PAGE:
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MCISD preps backpacks with supplies for annual Back to School Bash

Hoping to foster a more accessible education for all students, MCISD got ready for their annual Back to School Bash by stuffing backpacks with school supplies for the upcoming year.

Students, faculty and administration gathered at Bryan Elementary School this past Tues. morning to put together 2,000 backpacks with basic school supplies specifically for Mission Consolidated Independent School District students. The volunteers organized everything in record time, according to Craig Verley, the director of Public Relations and Marketing for the district.

20180803 BacktoSchoolBash“This really represents our communities coming together in support of our students, and the volunteerism there is, that people want to try and help,” Verley said.

Volunteers included a “scout troop, community volunteers from H-E-B, some staff members and teachers who are still on vacation and various student organizations.” Verley said they had over 100 people helping.

“It would be great [for it to grow],” Verley said. “Because that just means we are serving more students. A lot of it will depend on the community.”

Started by former MCISD Superintendent Ricardo Lopez five years ago, the Back to School Bash involves free haircuts for kids given by cosmetology students, free eye screenings from the Lions Club, an immunization clinic put on by the Hidalgo County Health Department where students can pay $5 per immunization, a mobile clinic run by Ashley Pediatrics which will provide sports physicals for $20, late online registration and additional information for every MCISD campus.

“We really tried to create a one-stop back to school event,” Verley said. “We actually usually have families start to line up as early as 2 o’clock in the afternoon.”
The bash, which was held from 6 to 8 p.m. Thursday, serves approximately 5,000 MCISD students annually. The backpacks with supplies were handed out on a first come, first serve basis, and were stuffed by several organizations within the district.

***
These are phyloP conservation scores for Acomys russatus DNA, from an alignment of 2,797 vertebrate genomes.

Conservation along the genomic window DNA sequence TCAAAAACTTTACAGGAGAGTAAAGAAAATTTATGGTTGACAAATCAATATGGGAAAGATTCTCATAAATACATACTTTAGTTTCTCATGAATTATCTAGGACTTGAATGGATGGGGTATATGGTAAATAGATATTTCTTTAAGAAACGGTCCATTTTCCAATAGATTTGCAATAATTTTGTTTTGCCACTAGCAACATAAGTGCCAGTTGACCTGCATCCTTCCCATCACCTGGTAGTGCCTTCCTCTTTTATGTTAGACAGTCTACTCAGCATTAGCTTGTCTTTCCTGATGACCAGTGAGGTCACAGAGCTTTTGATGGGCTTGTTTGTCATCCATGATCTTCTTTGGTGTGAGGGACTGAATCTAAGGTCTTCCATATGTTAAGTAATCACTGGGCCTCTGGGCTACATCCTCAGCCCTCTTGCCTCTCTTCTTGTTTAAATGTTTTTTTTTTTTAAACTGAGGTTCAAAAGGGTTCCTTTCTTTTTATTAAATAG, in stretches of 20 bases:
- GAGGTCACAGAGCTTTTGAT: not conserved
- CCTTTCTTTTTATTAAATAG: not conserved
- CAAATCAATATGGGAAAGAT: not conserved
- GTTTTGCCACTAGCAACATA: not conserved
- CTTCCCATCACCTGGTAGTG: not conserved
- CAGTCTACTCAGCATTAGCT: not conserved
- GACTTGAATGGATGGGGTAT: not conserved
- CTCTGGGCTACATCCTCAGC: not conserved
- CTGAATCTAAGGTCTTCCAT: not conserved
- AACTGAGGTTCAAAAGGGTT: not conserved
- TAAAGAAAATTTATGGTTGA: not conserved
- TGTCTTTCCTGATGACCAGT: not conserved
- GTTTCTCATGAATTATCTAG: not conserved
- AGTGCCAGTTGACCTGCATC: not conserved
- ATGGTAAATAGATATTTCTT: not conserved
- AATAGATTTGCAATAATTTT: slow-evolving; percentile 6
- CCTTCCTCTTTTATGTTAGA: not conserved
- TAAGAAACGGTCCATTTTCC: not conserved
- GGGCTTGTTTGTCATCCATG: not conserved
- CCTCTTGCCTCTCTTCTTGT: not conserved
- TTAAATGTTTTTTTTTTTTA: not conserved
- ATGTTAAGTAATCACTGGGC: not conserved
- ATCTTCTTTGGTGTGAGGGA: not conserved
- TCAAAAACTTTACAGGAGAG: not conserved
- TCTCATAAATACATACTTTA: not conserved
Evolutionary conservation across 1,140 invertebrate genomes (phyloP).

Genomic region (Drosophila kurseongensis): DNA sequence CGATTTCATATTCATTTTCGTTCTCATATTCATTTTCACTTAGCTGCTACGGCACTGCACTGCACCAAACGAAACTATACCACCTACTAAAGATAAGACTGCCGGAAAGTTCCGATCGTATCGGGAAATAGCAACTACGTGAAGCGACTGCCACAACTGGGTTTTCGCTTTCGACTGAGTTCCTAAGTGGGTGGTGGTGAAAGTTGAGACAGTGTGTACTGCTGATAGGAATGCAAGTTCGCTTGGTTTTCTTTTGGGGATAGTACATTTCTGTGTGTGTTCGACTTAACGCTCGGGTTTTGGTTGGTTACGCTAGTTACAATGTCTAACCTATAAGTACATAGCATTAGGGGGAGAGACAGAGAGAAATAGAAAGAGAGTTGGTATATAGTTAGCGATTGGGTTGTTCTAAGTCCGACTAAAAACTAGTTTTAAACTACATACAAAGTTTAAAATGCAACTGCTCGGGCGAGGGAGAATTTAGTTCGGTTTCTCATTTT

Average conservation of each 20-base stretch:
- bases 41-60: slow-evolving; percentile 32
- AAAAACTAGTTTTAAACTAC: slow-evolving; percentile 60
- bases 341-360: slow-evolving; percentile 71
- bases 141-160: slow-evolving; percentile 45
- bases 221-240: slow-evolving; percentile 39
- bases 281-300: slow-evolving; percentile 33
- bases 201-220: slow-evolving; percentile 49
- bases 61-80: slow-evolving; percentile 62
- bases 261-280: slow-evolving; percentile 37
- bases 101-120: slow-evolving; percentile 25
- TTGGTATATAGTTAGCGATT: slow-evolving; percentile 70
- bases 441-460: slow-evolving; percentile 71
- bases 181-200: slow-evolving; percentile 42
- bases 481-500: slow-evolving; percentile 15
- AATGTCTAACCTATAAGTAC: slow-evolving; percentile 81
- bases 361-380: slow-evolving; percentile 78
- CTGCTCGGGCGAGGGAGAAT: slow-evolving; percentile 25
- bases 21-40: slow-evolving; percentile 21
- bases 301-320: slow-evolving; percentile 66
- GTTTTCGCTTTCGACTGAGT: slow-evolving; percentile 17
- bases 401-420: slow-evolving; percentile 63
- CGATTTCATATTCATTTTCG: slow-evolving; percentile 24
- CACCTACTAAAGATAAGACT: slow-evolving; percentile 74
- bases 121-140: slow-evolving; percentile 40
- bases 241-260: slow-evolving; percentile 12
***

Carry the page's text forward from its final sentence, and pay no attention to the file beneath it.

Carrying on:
“The school supplies in the backpacks aren’t meant to be everything the child needs, it’s more of a helping hand for the family,” Verley said. “The school supplies lists vary quite a bit from campus to campus, but this is a good general start. It’ll be a few less things that those families have to buy. They can turn around and use that money saved on other back-to-school needs.”

Verley also said there was a significant need for donated items for students in the district.

“And Dr. Lopez five years ago saw that need, and that’s how it all began,” Verley said. “And we [the PR Department] added onto the event.”

The items are entirely funded by donations and community support, no money from the district goes into this project. MCISD gets help and donations from Palmview, Alton, Mission, The Mission Chamber of Commerce, the Lions Club and the Education Foundation of MCISD.

“This is all community-driven,” Verley said. “It’s all through our businesses, and the community coming together. That’s what is really unique about the bash, it’s three communities coming together in support of students.”

Isela Gomez and Oneida Saenz, coaches for the Mission High School High Flyers dance team, were a couple of the teachers present at the volunteer backpack stuffing on Tues. They spoke about the importance of helping out the community and MCISD students.

“It’s really important for us to share the importance of helping out the community,” Gomez said. “The students that are helping are actually some of the recipients of those backpacks as well, so our own community benefits from what our own kids are contributing.”

“The only way you can get the community to help is to get the word out,” Saenz added. “It’s always important to teach our students that we are a community.”

The MCISD Board of Trustees President, Petra Ramirez, and board member Minnie Rodgers, were also volunteering for the event.

“It’s great to give back to the community and meet the needs of the unfortunate kids that we have,” Ramirez said. “We want them to feel that they are just as important as everybody else.”

Rodgers said her experience as a teacher gave her a close insight to how many students are in need, and how much assistance needs to be given.

“We do have a need,” Rodgers said. “And you never know until you’re caught in that. I went to school in San Isidro, and we didn’t do backpacks. We didn’t even own backpacks. And I feel for those who can’t afford it.”
Dr. Carolina Perez, during her second day on the job as the district’s new superintendent, was also in attendance at the event. She was proud to see the empathy coming from MCISD students in particular.

“It’s something that nowadays, is just a wonderful trait that our staff and our parents have instilled in our children,” Perez said. “To give back to the community and be sensitive to the needs of others, that’s just a beautiful sight.”

Perez said that giving is one of the best things people can do for their minds and bodies.

“When we give to others, it’s healing for our body,” Perez said. “When you do something for someone else, not only are you helping that person, but you’re helping your own social and emotional wellbeing.”

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